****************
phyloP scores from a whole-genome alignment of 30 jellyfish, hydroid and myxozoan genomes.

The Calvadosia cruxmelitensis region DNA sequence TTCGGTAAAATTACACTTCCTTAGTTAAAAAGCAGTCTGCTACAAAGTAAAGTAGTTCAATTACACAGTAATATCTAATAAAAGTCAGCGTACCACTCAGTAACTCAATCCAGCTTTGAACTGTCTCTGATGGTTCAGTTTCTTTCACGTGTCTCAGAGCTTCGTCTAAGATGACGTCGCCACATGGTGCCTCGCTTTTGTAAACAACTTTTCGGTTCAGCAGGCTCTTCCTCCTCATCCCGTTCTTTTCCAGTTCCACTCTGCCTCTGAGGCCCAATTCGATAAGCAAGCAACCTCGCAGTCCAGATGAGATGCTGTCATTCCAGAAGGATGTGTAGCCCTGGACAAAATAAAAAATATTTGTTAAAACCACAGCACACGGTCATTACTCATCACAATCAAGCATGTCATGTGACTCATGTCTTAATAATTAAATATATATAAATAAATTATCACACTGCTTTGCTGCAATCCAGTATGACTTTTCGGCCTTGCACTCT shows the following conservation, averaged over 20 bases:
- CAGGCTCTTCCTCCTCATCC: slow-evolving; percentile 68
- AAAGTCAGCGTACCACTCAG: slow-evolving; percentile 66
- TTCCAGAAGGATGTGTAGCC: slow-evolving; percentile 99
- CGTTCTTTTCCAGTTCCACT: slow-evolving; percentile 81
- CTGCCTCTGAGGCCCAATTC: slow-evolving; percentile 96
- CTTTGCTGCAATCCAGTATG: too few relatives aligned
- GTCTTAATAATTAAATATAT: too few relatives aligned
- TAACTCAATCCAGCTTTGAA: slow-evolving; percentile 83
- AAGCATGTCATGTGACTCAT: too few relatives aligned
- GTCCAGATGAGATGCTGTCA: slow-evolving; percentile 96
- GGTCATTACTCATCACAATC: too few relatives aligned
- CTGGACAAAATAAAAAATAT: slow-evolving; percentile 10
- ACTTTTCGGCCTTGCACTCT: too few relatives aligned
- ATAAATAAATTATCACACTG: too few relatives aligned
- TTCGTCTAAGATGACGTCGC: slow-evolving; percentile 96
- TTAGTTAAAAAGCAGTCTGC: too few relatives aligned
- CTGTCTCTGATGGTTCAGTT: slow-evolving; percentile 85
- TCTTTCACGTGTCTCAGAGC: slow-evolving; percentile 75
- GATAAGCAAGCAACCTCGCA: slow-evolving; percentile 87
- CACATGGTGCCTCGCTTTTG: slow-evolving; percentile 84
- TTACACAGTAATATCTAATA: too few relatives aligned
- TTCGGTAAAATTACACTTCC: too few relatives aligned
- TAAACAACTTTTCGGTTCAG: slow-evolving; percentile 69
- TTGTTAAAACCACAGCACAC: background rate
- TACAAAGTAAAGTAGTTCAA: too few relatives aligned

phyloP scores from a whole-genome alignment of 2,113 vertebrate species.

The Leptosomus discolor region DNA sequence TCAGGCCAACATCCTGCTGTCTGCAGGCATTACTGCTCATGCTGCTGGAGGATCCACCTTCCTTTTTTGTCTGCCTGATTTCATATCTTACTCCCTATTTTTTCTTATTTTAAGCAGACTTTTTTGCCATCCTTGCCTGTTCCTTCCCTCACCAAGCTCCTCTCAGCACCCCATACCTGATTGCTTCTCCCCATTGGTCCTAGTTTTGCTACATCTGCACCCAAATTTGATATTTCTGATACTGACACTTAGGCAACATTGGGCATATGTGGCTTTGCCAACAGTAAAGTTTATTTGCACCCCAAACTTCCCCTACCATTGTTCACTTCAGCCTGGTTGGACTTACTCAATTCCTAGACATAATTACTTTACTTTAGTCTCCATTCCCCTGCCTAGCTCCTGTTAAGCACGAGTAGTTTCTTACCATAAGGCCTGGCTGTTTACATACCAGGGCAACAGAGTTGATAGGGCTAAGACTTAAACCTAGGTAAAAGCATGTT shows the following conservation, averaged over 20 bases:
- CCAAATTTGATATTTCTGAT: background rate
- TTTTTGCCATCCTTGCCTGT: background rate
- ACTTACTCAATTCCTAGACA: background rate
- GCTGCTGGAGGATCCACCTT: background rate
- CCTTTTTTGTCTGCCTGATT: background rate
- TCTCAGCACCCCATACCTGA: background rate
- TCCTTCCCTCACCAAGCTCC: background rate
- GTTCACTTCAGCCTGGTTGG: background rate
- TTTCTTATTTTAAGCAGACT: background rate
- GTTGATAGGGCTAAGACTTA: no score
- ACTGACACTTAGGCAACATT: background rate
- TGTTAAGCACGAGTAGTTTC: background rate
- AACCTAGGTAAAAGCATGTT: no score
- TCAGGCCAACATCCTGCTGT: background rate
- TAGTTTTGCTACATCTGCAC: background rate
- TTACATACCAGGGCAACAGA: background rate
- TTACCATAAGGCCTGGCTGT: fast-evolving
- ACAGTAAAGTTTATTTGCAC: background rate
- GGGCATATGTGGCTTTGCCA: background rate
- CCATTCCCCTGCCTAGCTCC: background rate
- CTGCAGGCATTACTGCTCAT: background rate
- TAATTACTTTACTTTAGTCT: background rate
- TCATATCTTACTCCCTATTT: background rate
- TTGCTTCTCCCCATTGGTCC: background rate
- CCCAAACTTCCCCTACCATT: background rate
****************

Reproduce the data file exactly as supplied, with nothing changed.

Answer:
phyloP scores from a whole-genome alignment of 30 jellyfish, hydroid and myxozoan genomes.

The Calvadosia cruxmelitensis region DNA sequence TTCGGTAAAATTACACTTCCTTAGTTAAAAAGCAGTCTGCTACAAAGTAAAGTAGTTCAATTACACAGTAATATCTAATAAAAGTCAGCGTACCACTCAGTAACTCAATCCAGCTTTGAACTGTCTCTGATGGTTCAGTTTCTTTCACGTGTCTCAGAGCTTCGTCTAAGATGACGTCGCCACATGGTGCCTCGCTTTTGTAAACAACTTTTCGGTTCAGCAGGCTCTTCCTCCTCATCCCGTTCTTTTCCAGTTCCACTCTGCCTCTGAGGCCCAATTCGATAAGCAAGCAACCTCGCAGTCCAGATGAGATGCTGTCATTCCAGAAGGATGTGTAGCCCTGGACAAAATAAAAAATATTTGTTAAAACCACAGCACACGGTCATTACTCATCACAATCAAGCATGTCATGTGACTCATGTCTTAATAATTAAATATATATAAATAAATTATCACACTGCTTTGCTGCAATCCAGTATGACTTTTCGGCCTTGCACTCT shows the following conservation, averaged over 20 bases:
- CAGGCTCTTCCTCCTCATCC: slow-evolving; percentile 68
- AAAGTCAGCGTACCACTCAG: slow-evolving; percentile 66
- TTCCAGAAGGATGTGTAGCC: slow-evolving; percentile 99
- CGTTCTTTTCCAGTTCCACT: slow-evolving; percentile 81
- CTGCCTCTGAGGCCCAATTC: slow-evolving; percentile 96
- CTTTGCTGCAATCCAGTATG: too few relatives aligned
- GTCTTAATAATTAAATATAT: too few relatives aligned
- TAACTCAATCCAGCTTTGAA: slow-evolving; percentile 83
- AAGCATGTCATGTGACTCAT: too few relatives aligned
- GTCCAGATGAGATGCTGTCA: slow-evolving; percentile 96
- GGTCATTACTCATCACAATC: too few relatives aligned
- CTGGACAAAATAAAAAATAT: slow-evolving; percentile 10
- ACTTTTCGGCCTTGCACTCT: too few relatives aligned
- ATAAATAAATTATCACACTG: too few relatives aligned
- TTCGTCTAAGATGACGTCGC: slow-evolving; percentile 96
- TTAGTTAAAAAGCAGTCTGC: too few relatives aligned
- CTGTCTCTGATGGTTCAGTT: slow-evolving; percentile 85
- TCTTTCACGTGTCTCAGAGC: slow-evolving; percentile 75
- GATAAGCAAGCAACCTCGCA: slow-evolving; percentile 87
- CACATGGTGCCTCGCTTTTG: slow-evolving; percentile 84
- TTACACAGTAATATCTAATA: too few relatives aligned
- TTCGGTAAAATTACACTTCC: too few relatives aligned
- TAAACAACTTTTCGGTTCAG: slow-evolving; percentile 69
- TTGTTAAAACCACAGCACAC: background rate
- TACAAAGTAAAGTAGTTCAA: too few relatives aligned

phyloP scores from a whole-genome alignment of 2,113 vertebrate species.

The Leptosomus discolor region DNA sequence TCAGGCCAACATCCTGCTGTCTGCAGGCATTACTGCTCATGCTGCTGGAGGATCCACCTTCCTTTTTTGTCTGCCTGATTTCATATCTTACTCCCTATTTTTTCTTATTTTAAGCAGACTTTTTTGCCATCCTTGCCTGTTCCTTCCCTCACCAAGCTCCTCTCAGCACCCCATACCTGATTGCTTCTCCCCATTGGTCCTAGTTTTGCTACATCTGCACCCAAATTTGATATTTCTGATACTGACACTTAGGCAACATTGGGCATATGTGGCTTTGCCAACAGTAAAGTTTATTTGCACCCCAAACTTCCCCTACCATTGTTCACTTCAGCCTGGTTGGACTTACTCAATTCCTAGACATAATTACTTTACTTTAGTCTCCATTCCCCTGCCTAGCTCCTGTTAAGCACGAGTAGTTTCTTACCATAAGGCCTGGCTGTTTACATACCAGGGCAACAGAGTTGATAGGGCTAAGACTTAAACCTAGGTAAAAGCATGTT shows the following conservation, averaged over 20 bases:
- CCAAATTTGATATTTCTGAT: background rate
- TTTTTGCCATCCTTGCCTGT: background rate
- ACTTACTCAATTCCTAGACA: background rate
- GCTGCTGGAGGATCCACCTT: background rate
- CCTTTTTTGTCTGCCTGATT: background rate
- TCTCAGCACCCCATACCTGA: background rate
- TCCTTCCCTCACCAAGCTCC: background rate
- GTTCACTTCAGCCTGGTTGG: background rate
- TTTCTTATTTTAAGCAGACT: background rate
- GTTGATAGGGCTAAGACTTA: no score
- ACTGACACTTAGGCAACATT: background rate
- TGTTAAGCACGAGTAGTTTC: background rate
- AACCTAGGTAAAAGCATGTT: no score
- TCAGGCCAACATCCTGCTGT: background rate
- TAGTTTTGCTACATCTGCAC: background rate
- TTACATACCAGGGCAACAGA: background rate
- TTACCATAAGGCCTGGCTGT: fast-evolving
- ACAGTAAAGTTTATTTGCAC: background rate
- GGGCATATGTGGCTTTGCCA: background rate
- CCATTCCCCTGCCTAGCTCC: background rate
- CTGCAGGCATTACTGCTCAT: background rate
- TAATTACTTTACTTTAGTCT: background rate
- TCATATCTTACTCCCTATTT: background rate
- TTGCTTCTCCCCATTGGTCC: background rate
- CCCAAACTTCCCCTACCATT: background rate